Film & Television

TV Review: Joan Allen, at the Center of ‘The Family’

fmy_keyart_premiere_exclusive2433Someone once told me that having a child is the bravest thing a person can do.

Maybe that’s why so much has been made (here at Women’s Voices for Change and elsewhere) about last year’s remarkable movie Room. Intense young actress Brie Larson won critical raves, as well as an Academy Award, for her role as a young mother surviving the unimaginable. But, within the movie, there’s another mother’s story as well. While Larson’s character was being held captive, her own mother was living through every parent’s worst nightmare: the disappearance of her child. And while the part was considerably smaller, actress Joan Allen’s portrayal was impossible to forget.

Allen, who will turn 60 this year, has had an impressive career, on stage and on screen, for nearly four decades. She received a Tony Award for her 1988 Broadway debut in Burn This, and three Academy Award Nominations for Nixon (1995), The Crucible (1996), and The Contender (2000). One of my favorite of her many memorable performances was as Elena Hood, wife of cheating husband Kevin Kline and hesitant key party participant, in The Ice Storm. Her work is rarely anything less than excellent.

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When asked about roles she’s had, Allen once said, “I think the people who cast films tend to think of me in regard to strong women with integrity and a lot of it has been very good.” Her résumé certainly supports this. As she’s gotten older though, like so many actresses, Allen has seen her opportunities dwindle. She described her most recent offers to Entertainment Weekly this way:

“’Oh, you can be the mother of the kid who’s going off on the adventure.’ That’s not being part of the fabric of the story; [you’re] a bookend, in a way. With fewer independent films or middle-of-the-road films being made — they used to make a lot of films for $15 and $20 million — [quality roles] are farther and fewer between these days, and there’s just not the opportunity . . . The industry has changed.”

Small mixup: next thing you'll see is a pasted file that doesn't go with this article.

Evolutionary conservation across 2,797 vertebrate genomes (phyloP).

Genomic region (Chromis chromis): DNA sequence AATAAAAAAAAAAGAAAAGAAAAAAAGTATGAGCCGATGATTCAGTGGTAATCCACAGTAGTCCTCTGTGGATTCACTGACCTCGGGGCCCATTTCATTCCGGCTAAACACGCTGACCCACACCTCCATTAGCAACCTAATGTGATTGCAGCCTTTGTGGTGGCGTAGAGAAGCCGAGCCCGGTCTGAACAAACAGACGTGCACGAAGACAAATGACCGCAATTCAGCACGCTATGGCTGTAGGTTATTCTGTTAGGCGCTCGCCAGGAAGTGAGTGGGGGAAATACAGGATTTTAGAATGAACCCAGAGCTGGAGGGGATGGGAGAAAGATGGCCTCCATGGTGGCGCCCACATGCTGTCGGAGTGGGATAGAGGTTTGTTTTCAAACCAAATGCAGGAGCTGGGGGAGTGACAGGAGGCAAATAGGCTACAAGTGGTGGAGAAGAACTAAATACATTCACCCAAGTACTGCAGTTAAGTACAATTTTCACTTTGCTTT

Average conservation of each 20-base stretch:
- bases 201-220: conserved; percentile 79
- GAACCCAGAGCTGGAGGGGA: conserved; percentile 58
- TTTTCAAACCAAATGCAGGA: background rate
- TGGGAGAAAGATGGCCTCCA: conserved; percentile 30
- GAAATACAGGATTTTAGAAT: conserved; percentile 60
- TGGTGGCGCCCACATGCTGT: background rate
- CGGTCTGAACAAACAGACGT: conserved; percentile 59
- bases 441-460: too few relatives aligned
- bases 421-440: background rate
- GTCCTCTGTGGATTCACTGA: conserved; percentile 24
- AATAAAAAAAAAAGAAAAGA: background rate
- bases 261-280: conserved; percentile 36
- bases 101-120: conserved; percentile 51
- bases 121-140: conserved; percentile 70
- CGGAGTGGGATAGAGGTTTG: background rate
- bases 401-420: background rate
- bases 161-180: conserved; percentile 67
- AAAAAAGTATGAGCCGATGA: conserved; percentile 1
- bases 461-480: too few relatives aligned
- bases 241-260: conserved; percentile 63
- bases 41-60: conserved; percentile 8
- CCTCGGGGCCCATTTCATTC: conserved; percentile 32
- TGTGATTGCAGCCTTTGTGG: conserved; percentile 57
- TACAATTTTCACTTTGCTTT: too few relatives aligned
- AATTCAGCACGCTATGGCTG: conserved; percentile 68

Rather than accept “bookend” roles, Allen has taken on a central character in the new ABC drama The Family. Here, she again plays the mother of a missing child, but in a weekly series with a very different focus.

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The show takes place ten years after young Adam Warren was abducted and presumed murdered. His family, although changed forever, has moved on. His mother Claire (Allen) pursued a career in local politics and is about to announce her candidacy for governor, running on a rigid anti-crime platform. His father John (Rupert Graves) is a celebrated author and speaker, having published bestsellers on overcoming grief. His older siblings, who feel some responsibility for his disappearance, have dealt with it in their own extreme ways: sister Willa (Alison Pill) is a religious workaholic; brother Danny (Zach Gilford) is an alcoholic ne’er-do-well. Meanwhile, police detective Nina Meyer (Margot Bingham), who as a rookie coerced a confession out of Warren neighbor, sex offender, and general creepy guy Hank Asher (Andrew McCarthy), has remained obsessed with the case even to the extent of having an affair with the bereaved dad.

A little hard to follow, I know. But, stay with me. Read More »

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